The watch wears very well. I have a 19cm wrist and the lug to lug length of 47mm, definitely helps with the proportions. It doesn’t at all look like a comedy giant found a little boy’s watch. I have used it exclusively as a dress watch and it slips under a shirt collar very nicely. It really looks like an old vintage watch and I’ve had a few comments, just asking about the history of the watch. I did sadly not inherit any watches from my grandparents or distant relatives, but this watch could have been it.
The font used, the minimal text and minute track, all have that gorgeous vintage vibe. The silver hands are thin and delicate. Legibility is ok in daylight, but good luck late evening…there’s no lume nor do the hands catch much light to help out. That’s ok, you just need to develop a system of stealthily glancing at your phone or car instruments to determine the time at night. I say stealthily since we do want to avoid scorn at all costs by smart watch wearing friends and colleagues (but hey, their batteries might be flat anyway so THERE).
There are only three line of print on the watch. You have the brand name on the top half and ‘Bicompax Manuel’ on the bottom half. There are people debating the grammars of this on forums (of course there are) but basically, it relates to this watch being a two register chronograph and being a manual wound watch. The print and font used is very subtle. I’ve seen a few ‘neo-vintage’ watches online where the logo and/or font used simply wrecks the overall look. This is not the case here.
The timing aspect of the watch. Works very well and all that, but for me is simply a visual advantage. I will never ever use this to time anything, it all just looks better (to me) than their more plain three-hand model HMS001.
If this is your first watch with such a function, it’s worth noting that this means the large seconds hand is used for timing only, it basically stays in the 12 o’clock position forever and a smaller hand is used for recording seconds.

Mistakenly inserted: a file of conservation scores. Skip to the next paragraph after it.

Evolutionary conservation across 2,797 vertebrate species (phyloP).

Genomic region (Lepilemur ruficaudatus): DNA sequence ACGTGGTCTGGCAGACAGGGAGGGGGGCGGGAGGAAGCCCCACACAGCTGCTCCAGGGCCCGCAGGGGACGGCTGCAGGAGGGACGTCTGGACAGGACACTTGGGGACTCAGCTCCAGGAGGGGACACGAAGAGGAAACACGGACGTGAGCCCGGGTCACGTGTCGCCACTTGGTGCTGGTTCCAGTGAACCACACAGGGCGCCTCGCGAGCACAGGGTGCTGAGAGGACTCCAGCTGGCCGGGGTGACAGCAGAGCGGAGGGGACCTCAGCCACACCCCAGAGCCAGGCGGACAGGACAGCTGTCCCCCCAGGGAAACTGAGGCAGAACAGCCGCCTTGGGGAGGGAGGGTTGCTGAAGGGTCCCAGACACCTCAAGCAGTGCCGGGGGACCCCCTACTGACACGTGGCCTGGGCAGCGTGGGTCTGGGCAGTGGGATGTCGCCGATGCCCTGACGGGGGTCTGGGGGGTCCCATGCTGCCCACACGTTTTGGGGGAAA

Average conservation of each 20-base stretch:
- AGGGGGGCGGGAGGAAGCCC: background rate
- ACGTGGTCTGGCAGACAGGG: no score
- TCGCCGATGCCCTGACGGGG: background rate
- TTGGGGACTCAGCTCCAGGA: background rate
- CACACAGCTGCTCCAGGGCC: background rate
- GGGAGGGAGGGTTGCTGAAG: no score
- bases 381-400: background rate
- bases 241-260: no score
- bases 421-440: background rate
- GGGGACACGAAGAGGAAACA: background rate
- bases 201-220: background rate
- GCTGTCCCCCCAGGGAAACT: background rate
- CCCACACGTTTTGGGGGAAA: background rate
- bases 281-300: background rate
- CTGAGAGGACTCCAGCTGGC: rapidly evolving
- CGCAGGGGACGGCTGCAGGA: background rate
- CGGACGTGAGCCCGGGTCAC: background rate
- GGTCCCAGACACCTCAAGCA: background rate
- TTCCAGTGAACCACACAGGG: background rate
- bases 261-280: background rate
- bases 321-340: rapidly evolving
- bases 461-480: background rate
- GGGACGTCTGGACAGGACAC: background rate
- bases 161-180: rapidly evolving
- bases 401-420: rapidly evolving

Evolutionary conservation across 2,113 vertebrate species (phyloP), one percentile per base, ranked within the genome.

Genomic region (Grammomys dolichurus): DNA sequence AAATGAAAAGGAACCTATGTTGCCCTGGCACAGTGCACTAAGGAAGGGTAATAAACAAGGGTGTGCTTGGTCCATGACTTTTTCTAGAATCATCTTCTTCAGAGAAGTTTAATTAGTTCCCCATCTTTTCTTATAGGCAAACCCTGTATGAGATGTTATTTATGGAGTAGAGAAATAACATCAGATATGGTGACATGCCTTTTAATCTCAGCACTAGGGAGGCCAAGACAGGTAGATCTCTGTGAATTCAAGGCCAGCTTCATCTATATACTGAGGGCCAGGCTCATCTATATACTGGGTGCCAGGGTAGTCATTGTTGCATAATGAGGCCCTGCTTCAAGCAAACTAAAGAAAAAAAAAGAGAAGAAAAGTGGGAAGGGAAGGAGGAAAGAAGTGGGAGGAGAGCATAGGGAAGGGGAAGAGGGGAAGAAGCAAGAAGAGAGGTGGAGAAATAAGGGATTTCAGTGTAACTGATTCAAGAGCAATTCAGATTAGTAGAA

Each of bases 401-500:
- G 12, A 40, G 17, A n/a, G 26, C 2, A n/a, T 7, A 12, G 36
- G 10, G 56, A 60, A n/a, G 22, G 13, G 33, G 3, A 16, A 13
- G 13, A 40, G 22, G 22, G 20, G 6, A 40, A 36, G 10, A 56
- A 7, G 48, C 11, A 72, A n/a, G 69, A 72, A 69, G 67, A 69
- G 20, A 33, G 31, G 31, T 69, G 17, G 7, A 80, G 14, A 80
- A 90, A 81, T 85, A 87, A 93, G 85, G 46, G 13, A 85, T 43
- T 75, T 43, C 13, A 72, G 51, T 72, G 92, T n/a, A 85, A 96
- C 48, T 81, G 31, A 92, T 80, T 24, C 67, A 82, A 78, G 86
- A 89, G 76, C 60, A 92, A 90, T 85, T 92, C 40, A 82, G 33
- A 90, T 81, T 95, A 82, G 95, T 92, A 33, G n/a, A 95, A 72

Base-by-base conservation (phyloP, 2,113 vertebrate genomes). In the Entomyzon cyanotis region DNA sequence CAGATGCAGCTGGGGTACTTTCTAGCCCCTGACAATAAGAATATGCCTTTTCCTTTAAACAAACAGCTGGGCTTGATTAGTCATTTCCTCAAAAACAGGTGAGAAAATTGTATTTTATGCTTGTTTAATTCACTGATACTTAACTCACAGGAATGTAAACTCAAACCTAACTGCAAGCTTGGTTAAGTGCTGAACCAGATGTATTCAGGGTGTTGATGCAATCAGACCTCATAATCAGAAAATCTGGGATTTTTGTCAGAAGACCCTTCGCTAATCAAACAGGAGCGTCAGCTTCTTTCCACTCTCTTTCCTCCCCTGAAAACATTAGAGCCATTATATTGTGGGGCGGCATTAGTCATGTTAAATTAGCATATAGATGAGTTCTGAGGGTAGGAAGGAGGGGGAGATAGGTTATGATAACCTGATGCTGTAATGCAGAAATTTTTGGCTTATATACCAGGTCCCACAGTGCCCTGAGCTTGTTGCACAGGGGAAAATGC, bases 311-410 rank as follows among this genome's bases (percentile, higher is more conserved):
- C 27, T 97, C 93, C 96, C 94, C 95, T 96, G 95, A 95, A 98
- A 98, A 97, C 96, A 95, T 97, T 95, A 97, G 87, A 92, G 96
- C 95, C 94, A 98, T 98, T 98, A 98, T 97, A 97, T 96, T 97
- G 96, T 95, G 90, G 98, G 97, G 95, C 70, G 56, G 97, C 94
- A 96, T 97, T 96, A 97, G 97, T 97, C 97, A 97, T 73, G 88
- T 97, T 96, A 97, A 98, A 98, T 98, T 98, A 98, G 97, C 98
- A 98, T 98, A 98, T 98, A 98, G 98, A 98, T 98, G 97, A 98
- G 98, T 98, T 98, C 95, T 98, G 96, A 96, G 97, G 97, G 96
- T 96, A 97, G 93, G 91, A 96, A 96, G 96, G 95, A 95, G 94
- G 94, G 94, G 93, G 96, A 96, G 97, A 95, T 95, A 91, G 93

The movement used is a mechanical movement inspired from an old Swiss movement; the Venus 175, engineered by Venus Ebauche in the 40s. Venus sold the machines and rights to produce the movement to China, in order to equip their Air Force with reliable chronographs. Later on, their interpretation of the Venus became the Seagull ST1901 : a precise, reliable modern colum wheel movement.
Ok, so the timer aspect of watch, whilst unlikely to be used much by myself and other owners, the chronograph has the 'flyback' functionality which definitely looks very cool in use. What this means, when you time something and stop the movement, you obviously eventually need to reset it. When you do, rather than the hand on the small dial, and the large seconds hand, go a full circle back to the 12 o’clock starting point, it simply ‘flies back’ to the starting position. It happens in the blink of an eye and looks great.
There is a leather strap supplied with the watch. It’s very classy. It’s a rather thin strip of Italian calf leather but it’s nice and soft and again, fits me well. The oh-so vintage stitching near the dial is more than apt for this watch. If you have a much thicker wrist than me, I doubt it would fit you since I’d say it’s on the edge of being too small for me.
One thing to keep in mind is that Baltic make all their straps fit any of their watches. So if you really want to fit their well reviewed ‘beads of rice’ metal bracelet on this watch, you absolutely can. I find it hard to picture that myself but if you are a bracelet person, it’s worth keeping in mind.
This is the most vintage watch I own and I’m really hoping it’ll last me for many years to come. There are aspects of the seagull movement that can feel a little fragile, and some owners had issues early on, but Baltic’s customer service is very good and they don’t seem to be going out of business anytime soon, so don’t let that stop you.
I love wearing it and it’s my go-to for business meetings. The crown is rather small and I’d say that the winding motion is not the most comfortable you’ll ever experience, but seriously…this is nit-picking. Just make sure you have 1 minute to spear before you head out the door should you need to re-set and wind the watch.
Overall, for every day business use, in an office or on the road, or any suit and tie event – this is a solid recommendation from me. Well done Baltic on a lovely neo-vintage watch!
Did you enjoy this review? Coffee fuels my night time ponderings.